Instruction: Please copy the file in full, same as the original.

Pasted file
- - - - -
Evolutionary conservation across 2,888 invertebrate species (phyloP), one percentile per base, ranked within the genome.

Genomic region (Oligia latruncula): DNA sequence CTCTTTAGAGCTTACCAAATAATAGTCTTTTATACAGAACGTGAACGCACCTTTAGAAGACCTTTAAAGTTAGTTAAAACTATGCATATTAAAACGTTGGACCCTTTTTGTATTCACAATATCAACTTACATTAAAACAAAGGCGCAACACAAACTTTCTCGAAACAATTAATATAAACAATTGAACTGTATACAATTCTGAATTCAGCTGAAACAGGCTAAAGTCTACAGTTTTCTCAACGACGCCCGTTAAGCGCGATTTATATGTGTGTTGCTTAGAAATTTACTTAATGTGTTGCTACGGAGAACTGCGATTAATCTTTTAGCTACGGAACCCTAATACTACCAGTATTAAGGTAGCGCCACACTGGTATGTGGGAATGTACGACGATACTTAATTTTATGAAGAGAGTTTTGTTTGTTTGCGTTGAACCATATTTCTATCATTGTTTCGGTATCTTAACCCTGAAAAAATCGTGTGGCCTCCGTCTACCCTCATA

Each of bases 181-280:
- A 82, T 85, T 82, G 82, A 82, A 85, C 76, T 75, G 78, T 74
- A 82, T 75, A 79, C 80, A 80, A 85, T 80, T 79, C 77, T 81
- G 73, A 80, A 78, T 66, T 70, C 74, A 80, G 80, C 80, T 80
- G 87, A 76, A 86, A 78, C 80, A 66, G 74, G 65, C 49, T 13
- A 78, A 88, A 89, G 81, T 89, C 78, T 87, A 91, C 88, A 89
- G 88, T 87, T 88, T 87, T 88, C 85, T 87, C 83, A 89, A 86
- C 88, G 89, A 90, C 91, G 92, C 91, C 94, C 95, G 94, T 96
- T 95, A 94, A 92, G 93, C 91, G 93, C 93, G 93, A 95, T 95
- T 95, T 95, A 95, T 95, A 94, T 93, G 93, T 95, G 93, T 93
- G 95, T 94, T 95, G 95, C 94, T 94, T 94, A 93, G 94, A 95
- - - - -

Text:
Evolutionary conservation across 2,888 invertebrate species (phyloP), one percentile per base, ranked within the genome.

Genomic region (Oligia latruncula): DNA sequence CTCTTTAGAGCTTACCAAATAATAGTCTTTTATACAGAACGTGAACGCACCTTTAGAAGACCTTTAAAGTTAGTTAAAACTATGCATATTAAAACGTTGGACCCTTTTTGTATTCACAATATCAACTTACATTAAAACAAAGGCGCAACACAAACTTTCTCGAAACAATTAATATAAACAATTGAACTGTATACAATTCTGAATTCAGCTGAAACAGGCTAAAGTCTACAGTTTTCTCAACGACGCCCGTTAAGCGCGATTTATATGTGTGTTGCTTAGAAATTTACTTAATGTGTTGCTACGGAGAACTGCGATTAATCTTTTAGCTACGGAACCCTAATACTACCAGTATTAAGGTAGCGCCACACTGGTATGTGGGAATGTACGACGATACTTAATTTTATGAAGAGAGTTTTGTTTGTTTGCGTTGAACCATATTTCTATCATTGTTTCGGTATCTTAACCCTGAAAAAATCGTGTGGCCTCCGTCTACCCTCATA

Each of bases 181-280:
- A 82, T 85, T 82, G 82, A 82, A 85, C 76, T 75, G 78, T 74
- A 82, T 75, A 79, C 80, A 80, A 85, T 80, T 79, C 77, T 81
- G 73, A 80, A 78, T 66, T 70, C 74, A 80, G 80, C 80, T 80
- G 87, A 76, A 86, A 78, C 80, A 66, G 74, G 65, C 49, T 13
- A 78, A 88, A 89, G 81, T 89, C 78, T 87, A 91, C 88, A 89
- G 88, T 87, T 88, T 87, T 88, C 85, T 87, C 83, A 89, A 86
- C 88, G 89, A 90, C 91, G 92, C 91, C 94, C 95, G 94, T 96
- T 95, A 94, A 92, G 93, C 91, G 93, C 93, G 93, A 95, T 95
- T 95, T 95, A 95, T 95, A 94, T 93, G 93, T 95, G 93, T 93
- G 95, T 94, T 95, G 95, C 94, T 94, T 94, A 93, G 94, A 95